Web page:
Iran FM Says West Using Beirut Blast to Dictate Policies

The blast changed the face of the capital and forced the government to resign

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Iran's top diplomat on Friday accused Western countries of taking advantage of Beirut’s massive explosion last week that killed and injured thousands to dictate their own policies on Lebanon.

The comments by Iran’s Foreign Minister Mohammad Javad Zarif came during a visit to Beirut as a senior U.S. official and France’s defense minister were also in the country. The Aug. 4 blast at Beirut’s port, when thousands of tons of ammonium nitrate ignited setting off a massive explosion, killed nearly 180 people, injured 6,000 and caused widespread damage across the city.

Under pressure, Lebanon’s government resigned earlier this week. For now, there are no formal consultations underway on who will replace Hassan Diab as prime minister and no likely candidate has emerged. But the flurry of diplomatic visits appeared designed to influence the forming of the new government.

Popular anger has swelled over corruption, mismanagement and political uncertainty. Western leaders have said they will send aid directly to the Lebanese people and that billions of dollars will not be pumped into the country before major reforms take place.

After a day of meetings with Lebanese politicians and religious leaders, U.S. Undersecretary of State David Hale said Washington supports efforts to root out corruption, financial and economic reforms and establishing state control over ports and borders.

He urged Lebanese politicians to listen to public calls for change.

“The path forward of course can only be determined by the Lebanese people, " Hale said. “But for the longer run, we can't accept more empty promises and more dysfunctional governance.”

Washington is ready to support a Lebanese government that “reflects and responds to the will of the people and genuinely commits to and acts for real change,” Hale added.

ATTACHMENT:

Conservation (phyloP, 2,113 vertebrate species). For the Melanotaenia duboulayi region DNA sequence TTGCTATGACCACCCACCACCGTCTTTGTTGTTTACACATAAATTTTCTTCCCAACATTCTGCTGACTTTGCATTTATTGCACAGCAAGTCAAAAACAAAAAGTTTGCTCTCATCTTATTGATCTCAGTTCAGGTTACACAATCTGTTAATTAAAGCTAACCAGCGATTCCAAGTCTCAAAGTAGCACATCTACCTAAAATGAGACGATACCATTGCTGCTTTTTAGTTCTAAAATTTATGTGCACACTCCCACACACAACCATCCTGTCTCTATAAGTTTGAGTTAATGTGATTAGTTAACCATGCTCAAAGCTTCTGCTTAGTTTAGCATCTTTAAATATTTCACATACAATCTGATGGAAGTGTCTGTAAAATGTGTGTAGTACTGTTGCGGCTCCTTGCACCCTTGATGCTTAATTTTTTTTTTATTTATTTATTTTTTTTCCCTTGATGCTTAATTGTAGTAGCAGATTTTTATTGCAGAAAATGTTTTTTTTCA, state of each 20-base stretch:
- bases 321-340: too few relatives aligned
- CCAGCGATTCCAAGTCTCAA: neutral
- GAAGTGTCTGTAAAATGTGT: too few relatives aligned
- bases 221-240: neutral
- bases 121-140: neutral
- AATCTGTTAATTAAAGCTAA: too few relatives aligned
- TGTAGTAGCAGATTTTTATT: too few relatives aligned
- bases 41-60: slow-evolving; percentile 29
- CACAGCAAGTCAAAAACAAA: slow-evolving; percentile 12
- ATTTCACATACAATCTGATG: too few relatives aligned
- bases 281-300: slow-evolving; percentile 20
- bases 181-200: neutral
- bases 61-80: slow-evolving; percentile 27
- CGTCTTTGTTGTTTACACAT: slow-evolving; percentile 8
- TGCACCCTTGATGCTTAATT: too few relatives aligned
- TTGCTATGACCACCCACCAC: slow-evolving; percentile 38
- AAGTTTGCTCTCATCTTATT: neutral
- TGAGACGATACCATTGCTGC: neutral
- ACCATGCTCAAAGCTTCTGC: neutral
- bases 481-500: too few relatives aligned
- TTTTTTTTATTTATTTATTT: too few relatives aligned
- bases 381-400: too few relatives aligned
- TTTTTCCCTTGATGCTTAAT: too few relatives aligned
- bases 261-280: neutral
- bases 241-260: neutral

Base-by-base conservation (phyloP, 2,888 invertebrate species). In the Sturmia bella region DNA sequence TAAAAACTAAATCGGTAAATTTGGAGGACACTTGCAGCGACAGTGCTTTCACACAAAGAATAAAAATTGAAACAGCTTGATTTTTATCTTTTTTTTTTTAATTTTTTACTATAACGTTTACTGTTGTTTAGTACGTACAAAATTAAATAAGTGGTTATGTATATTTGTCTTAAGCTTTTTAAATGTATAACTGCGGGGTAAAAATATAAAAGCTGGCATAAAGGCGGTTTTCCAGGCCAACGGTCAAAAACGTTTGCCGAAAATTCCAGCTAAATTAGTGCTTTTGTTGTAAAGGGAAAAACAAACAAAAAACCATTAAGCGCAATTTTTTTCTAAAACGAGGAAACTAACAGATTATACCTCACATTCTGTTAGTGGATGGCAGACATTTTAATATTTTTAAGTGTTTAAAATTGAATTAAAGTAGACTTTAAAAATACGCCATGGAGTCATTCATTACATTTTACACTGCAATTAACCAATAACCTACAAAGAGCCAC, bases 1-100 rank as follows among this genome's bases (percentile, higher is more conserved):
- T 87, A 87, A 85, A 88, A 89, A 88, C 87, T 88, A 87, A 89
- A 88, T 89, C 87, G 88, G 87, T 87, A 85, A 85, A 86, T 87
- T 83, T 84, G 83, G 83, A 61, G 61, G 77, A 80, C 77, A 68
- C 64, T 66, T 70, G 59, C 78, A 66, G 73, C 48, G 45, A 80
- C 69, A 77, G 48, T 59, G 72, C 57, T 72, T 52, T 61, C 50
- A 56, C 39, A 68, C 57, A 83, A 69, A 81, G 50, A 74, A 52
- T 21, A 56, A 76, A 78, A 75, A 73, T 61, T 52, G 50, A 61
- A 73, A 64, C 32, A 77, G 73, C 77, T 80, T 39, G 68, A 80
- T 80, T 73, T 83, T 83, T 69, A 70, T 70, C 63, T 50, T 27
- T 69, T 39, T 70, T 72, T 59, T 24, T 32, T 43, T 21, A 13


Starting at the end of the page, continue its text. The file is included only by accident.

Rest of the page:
It remains unclear what role the powerful militant group Hezbollah, which Washington and its allies consider a terrorist organization, will have in the next government. U.S. officials have accused the Iran-backed group of abusing government funds. Local media have speculated that Hale would be pushing for a government that excludes Hezbollah.

In a speech late Friday, Hezbollah leader Hassan Nasrallah made it clear his group will continue have a role in any future government — a government of national unity, drawn from all major parliamentary blocs and with the widest possible representation.

Hezbollah and its allies dominate the parliament and any talk of a “neutral government” is “deception, he said. “We call for a strong and capable government that has full political backing. ... Talk of a neutral government is a waste of time.”

French President Emmanuel Macron, who flew to Beirut two days after the explosion, had called for a “new political order.”

Zarif, in comments Friday, alleged that U.S. attempts to dictate and impose a government that leaves out major Lebanese political factions — a clear reference to Hezbollah — were “inhumane.”